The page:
• The ‘competition’ and globalization both present descriptions of the interaction between government and economy whereby the government is seen to extract to a much diminished role (Cerny 1990). The Fordist or corporatist idea of the government as working a managerial role with regard to the national economy, comprising a fairly high degree of direct capitalist ownership and production is long accepted to have passed (Amin 1994). The post-Fordist government that has reinstated it was a product partly of conscious policy, most perceptibly by ‘privatization’, and partly as a consequence of wider structural changes in the world economy. The enduring process of privatization all through the world was itself a response both to the emerging fiscal crisis of the government throughout the mid seventies and the reconfiguration of the world economy following the collapse of Bretton Woods.
  • The internationalization of production during these years, which numerously regard as the first phase of globalization, saw the first substantial de-linking of systems of finance and manufacturing from traditional locations, mainly the industrial regions of Europe and North America (Amin 2000).
  • The consequences of these changes have basically been analyzed in relation to emerging space economies at the global and local levels. A generally cited feature of the extremely mobile capital of the emerging global economy is its capability to circumvent the national level together. Even as the most marked expressions of this are found in those parts of the government selected (by the government itself) as ‘offshore’, this is also true of the rest of the national economy.
  • A substantial literature has developed to explore the scopes of the relations between global capital and local places, which tends to assume that the institutions of the national economy are completely circumvented. In the new ‘economy of flows’ or the ‘economies of signs and space’ what matters is the ‘global’ (Robertson 1995). National economic policies have become geared toward helping internal competition between diverse industrial regions for investment.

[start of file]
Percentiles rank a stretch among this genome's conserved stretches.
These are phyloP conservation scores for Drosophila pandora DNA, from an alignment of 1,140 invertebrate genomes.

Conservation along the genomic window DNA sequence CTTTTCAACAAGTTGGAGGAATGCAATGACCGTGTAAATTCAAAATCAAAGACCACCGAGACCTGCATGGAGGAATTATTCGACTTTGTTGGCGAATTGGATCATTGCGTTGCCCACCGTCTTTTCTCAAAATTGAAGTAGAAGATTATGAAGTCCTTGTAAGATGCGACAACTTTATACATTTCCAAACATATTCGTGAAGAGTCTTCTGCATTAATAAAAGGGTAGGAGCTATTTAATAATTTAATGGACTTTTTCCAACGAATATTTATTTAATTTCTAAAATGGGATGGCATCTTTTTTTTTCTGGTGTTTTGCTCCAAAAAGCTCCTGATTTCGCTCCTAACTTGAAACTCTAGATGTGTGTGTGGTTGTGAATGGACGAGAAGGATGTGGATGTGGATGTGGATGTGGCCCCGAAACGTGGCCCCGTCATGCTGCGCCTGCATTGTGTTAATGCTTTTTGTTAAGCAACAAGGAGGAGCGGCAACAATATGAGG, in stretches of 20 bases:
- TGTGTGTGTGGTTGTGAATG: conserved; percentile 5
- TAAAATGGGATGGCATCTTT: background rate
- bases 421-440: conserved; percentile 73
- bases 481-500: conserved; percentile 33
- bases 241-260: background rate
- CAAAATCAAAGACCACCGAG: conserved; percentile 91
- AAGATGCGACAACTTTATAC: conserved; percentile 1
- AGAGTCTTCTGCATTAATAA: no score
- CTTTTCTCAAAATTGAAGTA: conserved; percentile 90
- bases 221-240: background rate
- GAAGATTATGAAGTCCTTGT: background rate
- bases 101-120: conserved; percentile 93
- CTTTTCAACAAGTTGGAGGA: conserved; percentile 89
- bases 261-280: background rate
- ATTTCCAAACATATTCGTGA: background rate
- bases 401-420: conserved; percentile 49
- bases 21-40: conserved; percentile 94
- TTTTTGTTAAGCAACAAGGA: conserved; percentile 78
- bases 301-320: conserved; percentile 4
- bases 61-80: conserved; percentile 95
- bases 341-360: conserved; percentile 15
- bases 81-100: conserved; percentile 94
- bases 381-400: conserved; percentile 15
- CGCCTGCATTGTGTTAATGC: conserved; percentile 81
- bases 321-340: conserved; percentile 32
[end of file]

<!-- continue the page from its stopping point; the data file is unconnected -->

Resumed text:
• Competition is provoked by a combination of spatial and fiscal policies such as regional development agencies, ‘pre-competitive’ infra structural improvements, tax holidays and all way of financial ‘sweeteners’. As a result, transnational capital is seen to discuss directly with regional authorities—over the terms and conditions of their investment, including labor conditions, levels of service condition and infrastructure as much if not more than they do with national government. It is as though local and regional economies have ceased to be entrenched in a national economic space, but now compete directly with other related places in other governments in a global space.
  • Not astoundingly the centrality of national economy is hidden by this new configuration, not least because; the national economy is not mainly a spatial category. The global and the local as, correspondingly, all-inclusive economic space and production ‘node’ or ‘a growth poles’ are far more persuasive spatial configurations (Amin and Thrift 1994). The role of the government faced with this new realism is to withdraw and to facilitate private capital to exploit the prospective of the new competition.